Friday, 28 May 2010

Chossudovsky – Don't Trust the Market Ups and Downs: It's Speculation + Austerity Cures will Kill Us

Michel Chossudovsky on: austerity measures; volatile currencies; solutions as the cause of further collapse; attacks on the euro; war against savings with zero interest rates; increasing rates of poverty; crisis has not yet reached its climax; the current crisis far surpasses the Great Depression; and the Long War.

A VERY EXCELLENT summary dealing with what is really going on at the moment. Check this out. Pay attention ! :)

[Posted at the SpookyWeather blog, May 28th, 2010.]


steven andresen said...


Thank you for this video. And the others here.

I am curious.

Do you think Chousodovsky (sp?) states the view of academic economists and political thinkers? I think he has to be a minority on the public inyellectual side, but, are the acadenmics going in his direction?

There are two possibilities, at least.

One, they do and that's why we don't hear anything at all from academic economists.

Two, the are wandering in a backwoods wilderness of issues completely seperate from what's going on in the real world, and so they don't matter, and that's why we don't hear from them.

Which is it?

SpookyPunkos said...


Thanks for your commentary !

I hate to say it, but I think many economists fall into both scenarios you point out.

The problem about speaking out about the fraud is that talking about it will help to crash the markets. The game will falter and no one wants to loose their investment.

Also, many people ARE caught up in the mainstream view of things. So many get their info from the TV and the mainstream papers. They don't want to know about the systemic troubles because they are "making money" from the existing game and are brainwashed into dismissing, or diminishing, outside ideas.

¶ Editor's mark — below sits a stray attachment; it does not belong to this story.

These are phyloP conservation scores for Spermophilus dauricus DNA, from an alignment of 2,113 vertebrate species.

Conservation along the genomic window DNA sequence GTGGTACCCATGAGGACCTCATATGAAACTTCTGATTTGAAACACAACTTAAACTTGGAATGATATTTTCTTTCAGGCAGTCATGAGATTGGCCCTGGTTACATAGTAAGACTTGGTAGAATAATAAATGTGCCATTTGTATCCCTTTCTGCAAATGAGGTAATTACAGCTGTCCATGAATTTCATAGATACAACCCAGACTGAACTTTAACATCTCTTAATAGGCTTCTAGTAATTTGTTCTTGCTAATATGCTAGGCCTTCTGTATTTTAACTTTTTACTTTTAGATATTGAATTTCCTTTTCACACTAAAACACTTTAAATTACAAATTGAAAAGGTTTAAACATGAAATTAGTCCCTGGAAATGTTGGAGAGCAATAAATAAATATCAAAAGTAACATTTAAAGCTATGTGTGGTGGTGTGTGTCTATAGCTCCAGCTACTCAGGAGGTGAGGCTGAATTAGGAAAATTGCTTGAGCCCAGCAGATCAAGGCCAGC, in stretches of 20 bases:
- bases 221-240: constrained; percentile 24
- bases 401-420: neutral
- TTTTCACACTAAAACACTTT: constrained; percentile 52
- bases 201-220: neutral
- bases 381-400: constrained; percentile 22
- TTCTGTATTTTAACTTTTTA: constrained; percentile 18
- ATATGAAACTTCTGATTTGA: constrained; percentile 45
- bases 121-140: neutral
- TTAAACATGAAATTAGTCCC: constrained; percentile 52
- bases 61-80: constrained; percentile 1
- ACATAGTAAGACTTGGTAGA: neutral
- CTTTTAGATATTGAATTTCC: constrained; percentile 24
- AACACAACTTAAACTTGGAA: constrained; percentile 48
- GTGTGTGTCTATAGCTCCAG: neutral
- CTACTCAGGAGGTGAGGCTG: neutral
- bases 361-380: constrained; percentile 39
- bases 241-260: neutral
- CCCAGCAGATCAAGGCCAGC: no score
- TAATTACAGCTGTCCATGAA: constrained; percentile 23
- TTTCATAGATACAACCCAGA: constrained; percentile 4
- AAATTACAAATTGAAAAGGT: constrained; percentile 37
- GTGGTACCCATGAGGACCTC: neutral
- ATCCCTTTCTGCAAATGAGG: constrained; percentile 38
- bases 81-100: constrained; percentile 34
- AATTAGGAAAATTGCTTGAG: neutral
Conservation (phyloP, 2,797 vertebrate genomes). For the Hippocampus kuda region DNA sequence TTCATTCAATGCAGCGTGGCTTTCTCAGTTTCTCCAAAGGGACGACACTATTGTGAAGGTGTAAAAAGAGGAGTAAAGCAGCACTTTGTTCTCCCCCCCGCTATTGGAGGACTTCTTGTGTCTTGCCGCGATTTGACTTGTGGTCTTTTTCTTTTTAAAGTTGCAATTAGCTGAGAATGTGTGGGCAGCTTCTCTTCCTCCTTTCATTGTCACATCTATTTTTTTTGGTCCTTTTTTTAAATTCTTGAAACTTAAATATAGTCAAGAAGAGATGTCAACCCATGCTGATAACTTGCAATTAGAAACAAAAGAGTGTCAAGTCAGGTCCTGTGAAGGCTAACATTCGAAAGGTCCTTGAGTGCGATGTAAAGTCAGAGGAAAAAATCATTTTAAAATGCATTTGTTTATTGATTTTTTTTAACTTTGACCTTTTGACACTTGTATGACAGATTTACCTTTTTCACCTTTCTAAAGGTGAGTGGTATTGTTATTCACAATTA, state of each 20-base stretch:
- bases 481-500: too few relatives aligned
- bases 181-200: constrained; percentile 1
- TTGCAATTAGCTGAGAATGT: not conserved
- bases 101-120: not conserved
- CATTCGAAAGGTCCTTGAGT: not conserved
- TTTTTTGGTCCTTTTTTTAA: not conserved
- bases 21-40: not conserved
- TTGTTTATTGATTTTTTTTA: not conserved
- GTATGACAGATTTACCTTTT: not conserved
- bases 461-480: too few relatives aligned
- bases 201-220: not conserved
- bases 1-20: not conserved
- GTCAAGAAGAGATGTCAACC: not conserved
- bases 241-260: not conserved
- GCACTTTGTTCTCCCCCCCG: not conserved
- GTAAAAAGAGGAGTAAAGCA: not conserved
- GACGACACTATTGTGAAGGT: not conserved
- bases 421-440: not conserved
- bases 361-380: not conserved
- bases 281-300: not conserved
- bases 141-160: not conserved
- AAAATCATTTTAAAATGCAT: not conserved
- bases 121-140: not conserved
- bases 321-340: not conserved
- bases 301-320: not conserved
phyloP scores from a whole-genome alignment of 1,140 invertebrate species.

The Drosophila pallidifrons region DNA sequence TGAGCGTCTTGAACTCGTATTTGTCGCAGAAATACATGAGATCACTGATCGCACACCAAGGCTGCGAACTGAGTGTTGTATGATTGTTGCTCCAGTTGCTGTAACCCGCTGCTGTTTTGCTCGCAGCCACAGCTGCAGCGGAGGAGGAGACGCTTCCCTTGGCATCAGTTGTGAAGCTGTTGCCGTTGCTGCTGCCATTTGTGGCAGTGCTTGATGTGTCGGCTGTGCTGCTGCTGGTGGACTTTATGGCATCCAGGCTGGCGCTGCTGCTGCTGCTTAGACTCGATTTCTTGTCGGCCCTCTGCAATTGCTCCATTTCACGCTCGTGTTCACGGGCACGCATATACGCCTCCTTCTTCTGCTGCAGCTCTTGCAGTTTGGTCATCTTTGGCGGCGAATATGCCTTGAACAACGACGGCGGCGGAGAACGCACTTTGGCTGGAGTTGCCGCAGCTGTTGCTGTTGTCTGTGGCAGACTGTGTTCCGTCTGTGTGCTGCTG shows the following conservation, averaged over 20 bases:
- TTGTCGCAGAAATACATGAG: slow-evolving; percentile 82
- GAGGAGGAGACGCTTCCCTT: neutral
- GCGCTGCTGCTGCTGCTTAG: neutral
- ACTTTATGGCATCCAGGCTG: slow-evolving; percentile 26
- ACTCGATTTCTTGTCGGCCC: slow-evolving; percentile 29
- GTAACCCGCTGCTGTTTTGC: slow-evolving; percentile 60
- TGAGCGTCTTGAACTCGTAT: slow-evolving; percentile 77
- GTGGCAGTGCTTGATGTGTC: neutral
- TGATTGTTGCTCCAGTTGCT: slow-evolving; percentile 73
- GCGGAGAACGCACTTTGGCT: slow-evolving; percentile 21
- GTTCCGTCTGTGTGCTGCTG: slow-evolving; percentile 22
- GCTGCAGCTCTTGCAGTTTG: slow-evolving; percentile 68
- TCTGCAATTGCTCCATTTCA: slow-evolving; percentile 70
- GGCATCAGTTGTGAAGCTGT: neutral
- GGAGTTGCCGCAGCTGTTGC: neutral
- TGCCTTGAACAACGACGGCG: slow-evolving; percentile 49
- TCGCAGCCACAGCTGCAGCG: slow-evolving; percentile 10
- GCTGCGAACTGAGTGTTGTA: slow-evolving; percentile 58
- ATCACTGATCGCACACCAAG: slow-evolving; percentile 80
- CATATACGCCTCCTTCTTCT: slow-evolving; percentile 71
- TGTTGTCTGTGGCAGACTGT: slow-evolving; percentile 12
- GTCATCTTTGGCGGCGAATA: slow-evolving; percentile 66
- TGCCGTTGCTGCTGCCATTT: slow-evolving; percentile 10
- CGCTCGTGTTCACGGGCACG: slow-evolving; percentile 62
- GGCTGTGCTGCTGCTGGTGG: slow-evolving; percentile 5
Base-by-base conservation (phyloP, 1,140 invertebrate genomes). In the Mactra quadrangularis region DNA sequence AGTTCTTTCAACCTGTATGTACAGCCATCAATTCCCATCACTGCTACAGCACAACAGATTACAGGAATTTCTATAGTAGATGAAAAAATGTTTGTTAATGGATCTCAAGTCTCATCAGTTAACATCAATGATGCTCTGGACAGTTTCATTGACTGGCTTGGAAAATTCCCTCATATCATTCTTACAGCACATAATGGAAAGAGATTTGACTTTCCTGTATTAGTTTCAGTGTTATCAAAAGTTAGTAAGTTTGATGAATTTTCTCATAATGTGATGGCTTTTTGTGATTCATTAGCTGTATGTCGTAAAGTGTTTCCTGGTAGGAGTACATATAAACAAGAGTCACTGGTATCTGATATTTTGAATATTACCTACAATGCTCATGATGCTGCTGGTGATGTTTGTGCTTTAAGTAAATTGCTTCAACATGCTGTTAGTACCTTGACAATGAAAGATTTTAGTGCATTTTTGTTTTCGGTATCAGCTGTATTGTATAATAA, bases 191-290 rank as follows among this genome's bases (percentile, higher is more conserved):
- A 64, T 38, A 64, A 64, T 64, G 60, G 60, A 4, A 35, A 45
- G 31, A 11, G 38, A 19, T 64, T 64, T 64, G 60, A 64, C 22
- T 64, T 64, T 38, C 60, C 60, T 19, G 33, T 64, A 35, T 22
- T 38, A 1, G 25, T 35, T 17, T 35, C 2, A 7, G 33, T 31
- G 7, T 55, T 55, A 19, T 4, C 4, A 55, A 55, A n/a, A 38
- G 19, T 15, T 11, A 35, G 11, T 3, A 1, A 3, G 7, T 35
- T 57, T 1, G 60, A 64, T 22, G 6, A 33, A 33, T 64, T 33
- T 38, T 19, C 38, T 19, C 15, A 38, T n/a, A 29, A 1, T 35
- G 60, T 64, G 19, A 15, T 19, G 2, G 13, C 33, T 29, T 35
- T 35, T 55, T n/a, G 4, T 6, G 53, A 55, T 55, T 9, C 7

There's another level to the media's economic reporting too. It's not all deception. Lots of mainstream publications do feature articles dealing with the issues raised here. I see the stories appearing from time to time about gold, and fraud, and derivatives issues, and Goldman Sachs, but it's downplayed.

The news that gets the most attention, that is picked up by short term traders and brokerage analysists, are headlines that feed off suspect or manipulated data (GDP figures, inflation, stock inventory, consumer confidence etc). They all want to make a quick buck and indepth, long term thinking & strategy doesn't wash well.

In the face of a tsunami, I can see lots of people trying to figure out how to keep selling the sand on the beach to each other. The game is all carried out on the beach, but it is not safe there.

For instance, the idea that the markets are rigged is somewhat irrelevant to the game. It does not matter so long as the game is still running. If the Dow drops and then recovers, the real reasons (often fraud) are not so important. If the wire says "bargain hunters stepped in", and bought shares when the market was in free fall, then ok ! Everyone wins. (At least on that day the casino is running).

Sometimes we do have good data that will help, sometimes it's an official statement from the US or Chinese. Sometimes the official statements don't wash with the traders either, which leads me to say that it's not all rigged.

There are real trades, but lots of rigging.

In my opinion many people (traders/brokers/financial media) believe the dangers of playing on the beach are not so great, and will keep playing as long as they think they can.

Economists, I think, would be more cautious generally, but depending on their training and views, could either think there is gonna be a disaster or that present monetary policy will stabalise things. Most probably do not really believe in the danagers.